At the April 11 O’Fallon City Council workshop, the city’s fleet manager Jason Del Pozo presented and discussed a plan for careful evaluation of hybrid electric vehicles [HELs] for use in the police department before any widespread use of HELs.
Del Pozo pointed out that the usage of HELs would not be the same as civilian usage. Civilians use HELs for routine commuting and errands, not nearly as demanding as police department’s patrol usage. Civilian HEL experience cannot be used to predict how well HELs would work for the department, he noted.
Before completely committing to the perceived “green” HELs, Del Pozo proposed, and the city council agreed, to a deliberately measured approach. Next January, as part of the 2020 budget, the department will order two HEL police vehicles to begin evaluating actual results versus manufacturer-advertised performance such as fuel mileage [24 MPG] and anticipated maintenance timing. Then, in early 2021, two more HELs will be purchased, also for evaluation.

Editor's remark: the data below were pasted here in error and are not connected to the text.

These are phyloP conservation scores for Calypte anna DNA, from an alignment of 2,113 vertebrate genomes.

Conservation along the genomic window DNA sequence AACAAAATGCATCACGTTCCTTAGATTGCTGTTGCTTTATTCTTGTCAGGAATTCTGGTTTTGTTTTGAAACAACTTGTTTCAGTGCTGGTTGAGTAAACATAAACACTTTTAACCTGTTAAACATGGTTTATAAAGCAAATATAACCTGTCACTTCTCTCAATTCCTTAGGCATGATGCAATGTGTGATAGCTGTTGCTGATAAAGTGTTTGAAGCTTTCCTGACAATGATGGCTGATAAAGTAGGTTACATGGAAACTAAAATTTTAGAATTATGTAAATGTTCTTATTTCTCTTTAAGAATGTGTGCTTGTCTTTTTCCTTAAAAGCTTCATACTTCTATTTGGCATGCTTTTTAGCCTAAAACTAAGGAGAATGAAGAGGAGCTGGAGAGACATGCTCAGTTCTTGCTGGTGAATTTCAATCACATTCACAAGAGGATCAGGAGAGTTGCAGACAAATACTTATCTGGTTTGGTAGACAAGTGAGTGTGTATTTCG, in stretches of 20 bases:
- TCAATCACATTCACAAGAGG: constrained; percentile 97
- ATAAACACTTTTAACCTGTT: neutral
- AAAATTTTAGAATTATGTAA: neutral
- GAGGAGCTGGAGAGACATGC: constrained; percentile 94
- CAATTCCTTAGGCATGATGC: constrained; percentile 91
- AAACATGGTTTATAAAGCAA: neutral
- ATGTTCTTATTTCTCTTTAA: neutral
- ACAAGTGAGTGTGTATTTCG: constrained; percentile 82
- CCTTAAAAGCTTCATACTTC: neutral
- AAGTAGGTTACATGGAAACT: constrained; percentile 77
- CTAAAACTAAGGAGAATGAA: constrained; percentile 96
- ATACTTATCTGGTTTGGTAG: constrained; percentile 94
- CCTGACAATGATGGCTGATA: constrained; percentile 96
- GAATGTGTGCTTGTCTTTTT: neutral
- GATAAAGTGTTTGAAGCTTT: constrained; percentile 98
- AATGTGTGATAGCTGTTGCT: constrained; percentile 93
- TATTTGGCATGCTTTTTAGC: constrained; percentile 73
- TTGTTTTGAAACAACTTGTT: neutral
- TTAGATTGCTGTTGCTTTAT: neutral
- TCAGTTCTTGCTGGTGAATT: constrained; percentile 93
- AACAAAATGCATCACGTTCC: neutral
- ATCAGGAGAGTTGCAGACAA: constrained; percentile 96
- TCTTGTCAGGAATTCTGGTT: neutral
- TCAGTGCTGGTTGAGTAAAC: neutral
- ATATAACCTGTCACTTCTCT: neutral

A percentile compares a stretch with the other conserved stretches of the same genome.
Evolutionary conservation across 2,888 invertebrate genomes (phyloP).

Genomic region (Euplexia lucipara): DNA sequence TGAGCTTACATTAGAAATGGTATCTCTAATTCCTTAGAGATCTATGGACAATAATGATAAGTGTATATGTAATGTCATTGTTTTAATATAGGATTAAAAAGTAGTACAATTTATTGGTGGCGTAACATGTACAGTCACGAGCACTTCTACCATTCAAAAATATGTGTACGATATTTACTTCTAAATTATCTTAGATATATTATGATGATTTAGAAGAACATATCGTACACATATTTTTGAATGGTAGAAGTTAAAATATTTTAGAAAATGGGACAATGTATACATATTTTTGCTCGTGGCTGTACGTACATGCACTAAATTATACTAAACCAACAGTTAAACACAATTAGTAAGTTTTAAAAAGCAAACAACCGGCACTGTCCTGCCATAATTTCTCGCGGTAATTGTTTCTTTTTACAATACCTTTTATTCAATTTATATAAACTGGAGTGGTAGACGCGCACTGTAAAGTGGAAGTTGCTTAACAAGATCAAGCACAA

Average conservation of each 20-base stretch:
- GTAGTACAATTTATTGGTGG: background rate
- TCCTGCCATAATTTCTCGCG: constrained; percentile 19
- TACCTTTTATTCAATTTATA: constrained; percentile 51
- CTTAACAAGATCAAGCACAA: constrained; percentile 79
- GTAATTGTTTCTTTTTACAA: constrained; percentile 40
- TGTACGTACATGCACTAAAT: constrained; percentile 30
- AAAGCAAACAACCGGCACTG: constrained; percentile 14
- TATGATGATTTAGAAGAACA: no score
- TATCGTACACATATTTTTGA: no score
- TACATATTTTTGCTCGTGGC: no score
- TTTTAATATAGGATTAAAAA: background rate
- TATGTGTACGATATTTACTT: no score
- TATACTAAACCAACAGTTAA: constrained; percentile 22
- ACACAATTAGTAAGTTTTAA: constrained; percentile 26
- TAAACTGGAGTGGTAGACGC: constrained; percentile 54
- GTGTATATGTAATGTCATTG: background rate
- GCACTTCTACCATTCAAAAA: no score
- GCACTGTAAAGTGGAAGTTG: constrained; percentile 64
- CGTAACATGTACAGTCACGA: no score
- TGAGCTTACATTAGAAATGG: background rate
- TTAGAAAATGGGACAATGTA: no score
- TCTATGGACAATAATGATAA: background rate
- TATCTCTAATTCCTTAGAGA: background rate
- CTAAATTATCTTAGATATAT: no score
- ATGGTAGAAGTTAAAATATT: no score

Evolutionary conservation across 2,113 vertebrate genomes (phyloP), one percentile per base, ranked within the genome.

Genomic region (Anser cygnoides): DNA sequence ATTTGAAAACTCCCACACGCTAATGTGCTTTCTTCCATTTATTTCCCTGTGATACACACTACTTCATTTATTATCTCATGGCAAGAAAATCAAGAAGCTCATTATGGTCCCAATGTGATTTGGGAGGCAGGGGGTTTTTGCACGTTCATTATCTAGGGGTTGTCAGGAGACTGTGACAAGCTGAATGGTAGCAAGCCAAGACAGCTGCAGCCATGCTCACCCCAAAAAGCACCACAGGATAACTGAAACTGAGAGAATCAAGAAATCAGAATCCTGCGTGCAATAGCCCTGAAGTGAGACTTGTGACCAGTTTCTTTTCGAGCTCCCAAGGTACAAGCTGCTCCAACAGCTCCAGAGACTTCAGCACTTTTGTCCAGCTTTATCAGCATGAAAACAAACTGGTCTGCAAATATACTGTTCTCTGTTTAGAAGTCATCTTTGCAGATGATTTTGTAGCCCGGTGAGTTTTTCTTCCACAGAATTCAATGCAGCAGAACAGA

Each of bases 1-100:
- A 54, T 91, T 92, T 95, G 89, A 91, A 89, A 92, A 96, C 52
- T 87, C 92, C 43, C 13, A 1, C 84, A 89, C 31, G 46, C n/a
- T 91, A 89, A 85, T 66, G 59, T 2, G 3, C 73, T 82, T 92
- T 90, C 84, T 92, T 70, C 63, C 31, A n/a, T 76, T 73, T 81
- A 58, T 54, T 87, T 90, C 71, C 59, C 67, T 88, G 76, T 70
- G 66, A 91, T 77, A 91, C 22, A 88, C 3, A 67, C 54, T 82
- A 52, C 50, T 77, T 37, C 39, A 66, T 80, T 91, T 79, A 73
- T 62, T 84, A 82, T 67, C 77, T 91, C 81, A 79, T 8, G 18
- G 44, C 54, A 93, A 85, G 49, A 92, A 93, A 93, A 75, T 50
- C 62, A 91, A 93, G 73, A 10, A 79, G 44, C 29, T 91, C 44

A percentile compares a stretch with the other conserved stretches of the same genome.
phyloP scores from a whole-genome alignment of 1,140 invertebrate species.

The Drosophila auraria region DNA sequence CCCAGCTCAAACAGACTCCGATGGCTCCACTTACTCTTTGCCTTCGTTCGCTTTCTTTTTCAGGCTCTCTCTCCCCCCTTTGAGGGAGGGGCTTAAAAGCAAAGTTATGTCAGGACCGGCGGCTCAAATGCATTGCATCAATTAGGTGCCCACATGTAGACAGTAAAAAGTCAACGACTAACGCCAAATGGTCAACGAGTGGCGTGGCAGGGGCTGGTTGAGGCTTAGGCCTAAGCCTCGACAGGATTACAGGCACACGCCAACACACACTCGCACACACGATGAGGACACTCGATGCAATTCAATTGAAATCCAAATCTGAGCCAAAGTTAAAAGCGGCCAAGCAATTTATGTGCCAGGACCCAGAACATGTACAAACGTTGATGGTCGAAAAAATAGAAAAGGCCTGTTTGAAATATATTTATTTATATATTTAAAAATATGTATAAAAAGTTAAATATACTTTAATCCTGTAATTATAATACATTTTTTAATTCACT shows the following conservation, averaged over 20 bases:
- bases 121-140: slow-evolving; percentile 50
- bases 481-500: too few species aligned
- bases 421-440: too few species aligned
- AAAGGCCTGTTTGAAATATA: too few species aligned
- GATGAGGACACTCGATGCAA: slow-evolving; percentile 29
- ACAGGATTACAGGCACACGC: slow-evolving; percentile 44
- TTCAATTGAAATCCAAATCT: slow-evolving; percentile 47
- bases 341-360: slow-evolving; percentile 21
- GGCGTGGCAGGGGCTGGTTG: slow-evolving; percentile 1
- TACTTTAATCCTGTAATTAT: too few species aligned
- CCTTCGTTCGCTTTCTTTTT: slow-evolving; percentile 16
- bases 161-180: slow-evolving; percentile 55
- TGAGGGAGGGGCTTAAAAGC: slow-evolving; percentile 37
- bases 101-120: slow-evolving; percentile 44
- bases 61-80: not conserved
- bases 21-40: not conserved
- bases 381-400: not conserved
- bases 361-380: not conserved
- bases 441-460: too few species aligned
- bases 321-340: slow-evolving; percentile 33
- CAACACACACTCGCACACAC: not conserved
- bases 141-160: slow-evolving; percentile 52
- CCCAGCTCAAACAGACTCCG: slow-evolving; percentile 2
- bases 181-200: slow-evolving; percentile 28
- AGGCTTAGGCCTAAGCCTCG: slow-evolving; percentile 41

After that, no other HELs will be purchased until the department and Del Pozo evaluate three to four years of actual results from the four vehicles. During that evaluation period, all other new police vehicles purchased will continue to be naturally-aspirated vehicles, meaning a traditional internal-combustion engine. After evaluations of the four HELs are completed, recommendations will be made to and discussed with the city council.
As approved in March, under the 2019 budget, the department will be purchasing 11 new Ford Explorer vehicles to replace 11 worn-out older police cars. All 11 of those have been ordered as naturally-aspirated vehicles. Beginning with model year 2020 [in late 2019], Ford Explorer HEL police cars will become the standard police vehicle offered by Ford. However, the department will continue to specify naturally-aspirated vehicles, not HELs, because those currently have a proven and more predictable life span as police cars.